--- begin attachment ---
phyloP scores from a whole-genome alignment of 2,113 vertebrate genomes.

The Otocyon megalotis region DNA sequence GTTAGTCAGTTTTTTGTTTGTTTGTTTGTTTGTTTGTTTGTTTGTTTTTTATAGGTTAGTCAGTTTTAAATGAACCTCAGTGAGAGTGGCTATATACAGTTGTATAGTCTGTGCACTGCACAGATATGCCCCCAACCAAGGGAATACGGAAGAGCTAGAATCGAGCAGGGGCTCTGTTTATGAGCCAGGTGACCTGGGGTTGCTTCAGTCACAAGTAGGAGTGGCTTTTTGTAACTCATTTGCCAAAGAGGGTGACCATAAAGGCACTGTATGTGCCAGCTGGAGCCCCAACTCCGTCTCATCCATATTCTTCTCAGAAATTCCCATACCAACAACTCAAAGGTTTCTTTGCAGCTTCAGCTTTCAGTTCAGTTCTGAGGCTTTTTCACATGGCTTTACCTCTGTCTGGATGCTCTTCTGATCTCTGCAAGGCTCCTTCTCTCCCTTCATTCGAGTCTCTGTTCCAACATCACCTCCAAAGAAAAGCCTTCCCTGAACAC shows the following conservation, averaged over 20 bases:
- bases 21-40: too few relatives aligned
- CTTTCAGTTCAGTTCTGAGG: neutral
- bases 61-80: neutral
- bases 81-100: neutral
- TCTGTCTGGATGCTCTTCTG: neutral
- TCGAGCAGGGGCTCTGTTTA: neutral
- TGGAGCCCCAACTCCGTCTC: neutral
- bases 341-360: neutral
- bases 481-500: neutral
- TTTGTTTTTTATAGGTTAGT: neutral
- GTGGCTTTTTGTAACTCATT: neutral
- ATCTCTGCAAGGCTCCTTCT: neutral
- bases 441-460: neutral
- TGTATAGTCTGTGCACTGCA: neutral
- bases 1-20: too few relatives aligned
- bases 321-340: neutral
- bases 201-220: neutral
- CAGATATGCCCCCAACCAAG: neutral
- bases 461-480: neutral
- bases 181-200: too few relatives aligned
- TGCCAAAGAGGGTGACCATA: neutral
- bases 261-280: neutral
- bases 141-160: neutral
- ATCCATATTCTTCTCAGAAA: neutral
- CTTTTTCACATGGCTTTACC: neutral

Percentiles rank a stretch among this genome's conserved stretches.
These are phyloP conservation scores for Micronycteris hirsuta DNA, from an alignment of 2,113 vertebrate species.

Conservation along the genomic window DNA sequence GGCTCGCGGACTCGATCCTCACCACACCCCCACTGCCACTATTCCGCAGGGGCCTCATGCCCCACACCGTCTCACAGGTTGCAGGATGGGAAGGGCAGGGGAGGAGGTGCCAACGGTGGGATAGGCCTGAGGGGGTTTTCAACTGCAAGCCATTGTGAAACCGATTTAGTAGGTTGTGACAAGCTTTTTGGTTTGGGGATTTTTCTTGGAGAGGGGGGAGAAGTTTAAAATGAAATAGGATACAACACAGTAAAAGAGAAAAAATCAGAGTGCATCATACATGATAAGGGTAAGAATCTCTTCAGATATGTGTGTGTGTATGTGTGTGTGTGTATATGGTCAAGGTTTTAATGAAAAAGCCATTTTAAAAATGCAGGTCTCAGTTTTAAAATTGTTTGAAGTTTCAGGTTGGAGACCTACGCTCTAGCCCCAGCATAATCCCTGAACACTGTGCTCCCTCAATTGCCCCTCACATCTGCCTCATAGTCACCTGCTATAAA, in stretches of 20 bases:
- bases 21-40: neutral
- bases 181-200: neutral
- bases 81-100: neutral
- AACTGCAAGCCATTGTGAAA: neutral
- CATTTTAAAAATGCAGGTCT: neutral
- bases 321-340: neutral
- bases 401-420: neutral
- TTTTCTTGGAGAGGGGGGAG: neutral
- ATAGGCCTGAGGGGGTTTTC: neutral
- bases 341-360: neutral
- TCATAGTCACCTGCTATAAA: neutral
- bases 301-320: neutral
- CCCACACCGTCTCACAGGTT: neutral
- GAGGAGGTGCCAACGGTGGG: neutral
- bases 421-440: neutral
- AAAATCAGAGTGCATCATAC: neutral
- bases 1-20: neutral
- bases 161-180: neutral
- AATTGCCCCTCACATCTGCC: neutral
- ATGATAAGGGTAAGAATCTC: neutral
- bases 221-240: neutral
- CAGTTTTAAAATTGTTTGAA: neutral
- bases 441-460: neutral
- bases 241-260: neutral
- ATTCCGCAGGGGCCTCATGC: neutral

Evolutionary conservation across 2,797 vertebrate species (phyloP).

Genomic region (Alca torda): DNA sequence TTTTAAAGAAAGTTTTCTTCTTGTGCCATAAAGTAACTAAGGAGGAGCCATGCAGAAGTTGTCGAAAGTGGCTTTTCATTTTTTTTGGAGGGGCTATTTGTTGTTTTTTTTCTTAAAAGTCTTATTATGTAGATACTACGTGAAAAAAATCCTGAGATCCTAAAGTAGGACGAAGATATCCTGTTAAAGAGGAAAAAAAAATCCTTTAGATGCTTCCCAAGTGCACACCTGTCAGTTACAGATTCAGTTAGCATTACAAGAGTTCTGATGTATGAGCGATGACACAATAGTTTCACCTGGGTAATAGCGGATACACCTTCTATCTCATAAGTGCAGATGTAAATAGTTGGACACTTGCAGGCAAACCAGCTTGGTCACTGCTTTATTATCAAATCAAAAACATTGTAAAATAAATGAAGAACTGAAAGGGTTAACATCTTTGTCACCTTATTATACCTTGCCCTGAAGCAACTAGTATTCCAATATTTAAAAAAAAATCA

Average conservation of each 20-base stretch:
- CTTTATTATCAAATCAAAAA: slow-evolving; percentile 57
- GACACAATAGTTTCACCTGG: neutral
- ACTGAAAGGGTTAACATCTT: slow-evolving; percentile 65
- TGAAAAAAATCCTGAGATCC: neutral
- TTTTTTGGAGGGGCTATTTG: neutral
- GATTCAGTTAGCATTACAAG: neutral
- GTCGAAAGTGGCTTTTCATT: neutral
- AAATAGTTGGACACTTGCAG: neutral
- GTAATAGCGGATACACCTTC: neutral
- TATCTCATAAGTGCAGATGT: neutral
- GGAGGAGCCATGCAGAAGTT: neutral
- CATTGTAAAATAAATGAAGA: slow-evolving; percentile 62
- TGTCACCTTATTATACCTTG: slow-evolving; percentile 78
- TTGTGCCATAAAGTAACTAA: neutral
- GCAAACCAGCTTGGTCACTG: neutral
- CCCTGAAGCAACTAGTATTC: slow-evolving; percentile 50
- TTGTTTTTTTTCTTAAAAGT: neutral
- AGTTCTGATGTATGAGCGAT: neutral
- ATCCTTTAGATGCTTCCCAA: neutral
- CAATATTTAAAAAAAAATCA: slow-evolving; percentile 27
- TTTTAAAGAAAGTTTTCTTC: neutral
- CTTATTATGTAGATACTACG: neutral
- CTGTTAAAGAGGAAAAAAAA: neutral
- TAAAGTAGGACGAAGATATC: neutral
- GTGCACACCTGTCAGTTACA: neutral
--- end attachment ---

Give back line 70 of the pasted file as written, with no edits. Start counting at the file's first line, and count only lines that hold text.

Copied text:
- CATTGTAAAATAAATGAAGA: slow-evolving; percentile 62